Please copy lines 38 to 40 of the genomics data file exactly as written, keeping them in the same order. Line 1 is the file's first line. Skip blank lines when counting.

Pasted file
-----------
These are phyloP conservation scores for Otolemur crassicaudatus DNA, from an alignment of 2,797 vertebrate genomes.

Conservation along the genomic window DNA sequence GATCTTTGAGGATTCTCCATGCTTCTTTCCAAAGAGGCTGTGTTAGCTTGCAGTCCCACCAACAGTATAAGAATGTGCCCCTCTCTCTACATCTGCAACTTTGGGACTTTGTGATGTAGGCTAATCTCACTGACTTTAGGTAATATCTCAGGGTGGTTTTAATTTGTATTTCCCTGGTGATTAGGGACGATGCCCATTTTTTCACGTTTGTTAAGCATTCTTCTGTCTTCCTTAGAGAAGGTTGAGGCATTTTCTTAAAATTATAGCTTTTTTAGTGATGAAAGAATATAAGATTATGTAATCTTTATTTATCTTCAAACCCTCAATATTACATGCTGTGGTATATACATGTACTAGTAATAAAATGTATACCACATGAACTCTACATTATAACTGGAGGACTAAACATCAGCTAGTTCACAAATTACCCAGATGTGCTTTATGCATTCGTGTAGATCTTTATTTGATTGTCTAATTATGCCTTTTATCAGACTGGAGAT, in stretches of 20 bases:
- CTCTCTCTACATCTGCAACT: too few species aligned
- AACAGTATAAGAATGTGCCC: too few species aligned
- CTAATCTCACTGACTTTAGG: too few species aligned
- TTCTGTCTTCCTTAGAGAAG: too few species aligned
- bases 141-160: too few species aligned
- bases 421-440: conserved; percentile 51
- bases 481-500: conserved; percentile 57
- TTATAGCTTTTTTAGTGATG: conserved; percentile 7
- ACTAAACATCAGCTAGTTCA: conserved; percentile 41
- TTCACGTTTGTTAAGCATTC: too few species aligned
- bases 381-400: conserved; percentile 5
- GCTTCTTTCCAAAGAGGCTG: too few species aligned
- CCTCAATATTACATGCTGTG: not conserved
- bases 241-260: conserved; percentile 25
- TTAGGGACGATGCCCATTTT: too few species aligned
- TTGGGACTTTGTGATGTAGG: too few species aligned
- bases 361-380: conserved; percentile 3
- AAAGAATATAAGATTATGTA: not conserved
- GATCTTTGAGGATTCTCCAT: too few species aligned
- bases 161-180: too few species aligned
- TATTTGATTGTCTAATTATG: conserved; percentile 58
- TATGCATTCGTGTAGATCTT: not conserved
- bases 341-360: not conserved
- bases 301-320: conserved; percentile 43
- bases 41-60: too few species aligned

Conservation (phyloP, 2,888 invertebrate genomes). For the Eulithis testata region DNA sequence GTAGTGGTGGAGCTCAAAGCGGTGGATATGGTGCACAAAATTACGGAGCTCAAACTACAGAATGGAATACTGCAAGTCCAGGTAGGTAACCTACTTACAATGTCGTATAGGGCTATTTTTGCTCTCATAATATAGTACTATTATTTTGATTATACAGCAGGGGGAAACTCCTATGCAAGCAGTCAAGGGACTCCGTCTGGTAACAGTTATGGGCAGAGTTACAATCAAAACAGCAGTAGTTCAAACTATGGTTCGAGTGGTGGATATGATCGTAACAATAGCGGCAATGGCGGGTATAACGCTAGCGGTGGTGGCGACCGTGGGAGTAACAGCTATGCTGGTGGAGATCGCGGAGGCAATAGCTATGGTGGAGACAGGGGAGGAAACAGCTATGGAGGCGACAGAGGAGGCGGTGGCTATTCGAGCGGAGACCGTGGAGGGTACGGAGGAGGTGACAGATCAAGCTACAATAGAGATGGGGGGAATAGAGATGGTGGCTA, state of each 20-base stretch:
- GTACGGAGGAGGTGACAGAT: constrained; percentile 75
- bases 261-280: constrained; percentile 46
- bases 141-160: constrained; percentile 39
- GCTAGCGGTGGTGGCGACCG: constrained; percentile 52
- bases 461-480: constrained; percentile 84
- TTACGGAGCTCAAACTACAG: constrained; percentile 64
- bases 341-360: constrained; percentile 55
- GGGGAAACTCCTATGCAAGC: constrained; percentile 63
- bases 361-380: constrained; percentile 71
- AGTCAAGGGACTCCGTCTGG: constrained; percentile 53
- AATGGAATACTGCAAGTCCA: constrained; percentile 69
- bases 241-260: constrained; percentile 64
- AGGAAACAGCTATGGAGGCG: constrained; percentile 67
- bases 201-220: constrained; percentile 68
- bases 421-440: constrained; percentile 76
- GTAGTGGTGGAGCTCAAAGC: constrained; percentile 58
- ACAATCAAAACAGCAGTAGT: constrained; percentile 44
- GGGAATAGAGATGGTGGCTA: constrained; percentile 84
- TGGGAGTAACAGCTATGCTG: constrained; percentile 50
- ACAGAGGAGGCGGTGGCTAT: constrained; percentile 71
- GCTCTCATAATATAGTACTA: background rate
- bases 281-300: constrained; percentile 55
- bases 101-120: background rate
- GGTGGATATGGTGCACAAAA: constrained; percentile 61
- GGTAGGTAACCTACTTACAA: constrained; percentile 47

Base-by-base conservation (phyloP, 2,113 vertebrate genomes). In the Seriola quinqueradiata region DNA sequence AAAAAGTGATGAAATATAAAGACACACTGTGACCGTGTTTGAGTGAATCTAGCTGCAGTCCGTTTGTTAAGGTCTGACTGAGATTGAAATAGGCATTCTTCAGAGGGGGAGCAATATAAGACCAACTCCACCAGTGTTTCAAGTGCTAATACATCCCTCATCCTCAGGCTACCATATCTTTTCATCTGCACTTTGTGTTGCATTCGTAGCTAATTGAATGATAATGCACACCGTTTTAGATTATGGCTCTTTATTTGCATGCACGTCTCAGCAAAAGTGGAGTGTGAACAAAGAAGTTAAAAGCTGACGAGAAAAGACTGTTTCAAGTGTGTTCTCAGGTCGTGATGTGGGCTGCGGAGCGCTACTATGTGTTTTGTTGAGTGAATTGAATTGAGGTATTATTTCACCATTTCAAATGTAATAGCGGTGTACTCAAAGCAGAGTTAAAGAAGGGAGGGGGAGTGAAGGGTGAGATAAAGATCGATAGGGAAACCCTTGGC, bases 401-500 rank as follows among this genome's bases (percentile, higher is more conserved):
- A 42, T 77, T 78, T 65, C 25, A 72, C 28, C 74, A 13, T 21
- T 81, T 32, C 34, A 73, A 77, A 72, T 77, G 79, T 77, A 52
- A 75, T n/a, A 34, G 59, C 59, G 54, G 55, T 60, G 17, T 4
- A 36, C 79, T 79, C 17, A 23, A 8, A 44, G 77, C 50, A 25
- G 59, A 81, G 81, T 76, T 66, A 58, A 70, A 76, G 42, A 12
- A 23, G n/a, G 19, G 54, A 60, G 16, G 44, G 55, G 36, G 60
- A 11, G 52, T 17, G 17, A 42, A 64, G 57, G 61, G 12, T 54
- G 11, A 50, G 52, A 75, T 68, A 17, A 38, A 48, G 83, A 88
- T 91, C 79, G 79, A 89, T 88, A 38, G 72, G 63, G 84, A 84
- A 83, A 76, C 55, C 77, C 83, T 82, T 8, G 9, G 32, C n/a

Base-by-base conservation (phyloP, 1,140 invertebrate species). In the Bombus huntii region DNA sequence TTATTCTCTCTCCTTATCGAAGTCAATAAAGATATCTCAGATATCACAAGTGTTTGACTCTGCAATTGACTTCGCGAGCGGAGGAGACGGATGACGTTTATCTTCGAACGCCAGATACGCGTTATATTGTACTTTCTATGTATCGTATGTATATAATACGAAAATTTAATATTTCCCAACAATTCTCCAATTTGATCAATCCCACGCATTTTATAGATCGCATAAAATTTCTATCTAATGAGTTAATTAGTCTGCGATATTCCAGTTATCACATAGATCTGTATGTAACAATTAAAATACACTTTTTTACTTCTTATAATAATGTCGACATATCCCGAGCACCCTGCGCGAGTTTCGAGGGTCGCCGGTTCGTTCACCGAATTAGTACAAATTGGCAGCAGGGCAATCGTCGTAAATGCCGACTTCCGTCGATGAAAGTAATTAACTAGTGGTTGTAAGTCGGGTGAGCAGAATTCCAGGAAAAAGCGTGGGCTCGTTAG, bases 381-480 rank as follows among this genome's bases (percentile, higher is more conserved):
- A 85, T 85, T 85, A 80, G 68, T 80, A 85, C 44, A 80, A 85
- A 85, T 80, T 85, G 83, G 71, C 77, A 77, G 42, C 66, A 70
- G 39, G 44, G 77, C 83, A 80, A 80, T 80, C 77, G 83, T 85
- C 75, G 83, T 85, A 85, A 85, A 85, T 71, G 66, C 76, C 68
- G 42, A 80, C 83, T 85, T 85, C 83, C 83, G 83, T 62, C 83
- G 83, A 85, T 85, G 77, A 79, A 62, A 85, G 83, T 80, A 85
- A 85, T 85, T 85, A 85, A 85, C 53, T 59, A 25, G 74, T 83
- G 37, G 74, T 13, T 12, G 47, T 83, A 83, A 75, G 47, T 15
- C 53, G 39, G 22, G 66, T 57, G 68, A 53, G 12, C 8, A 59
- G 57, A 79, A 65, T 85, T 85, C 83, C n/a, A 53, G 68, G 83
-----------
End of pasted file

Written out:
- AGTCAAGGGACTCCGTCTGG: constrained; percentile 53
- AATGGAATACTGCAAGTCCA: constrained; percentile 69
- bases 241-260: constrained; percentile 64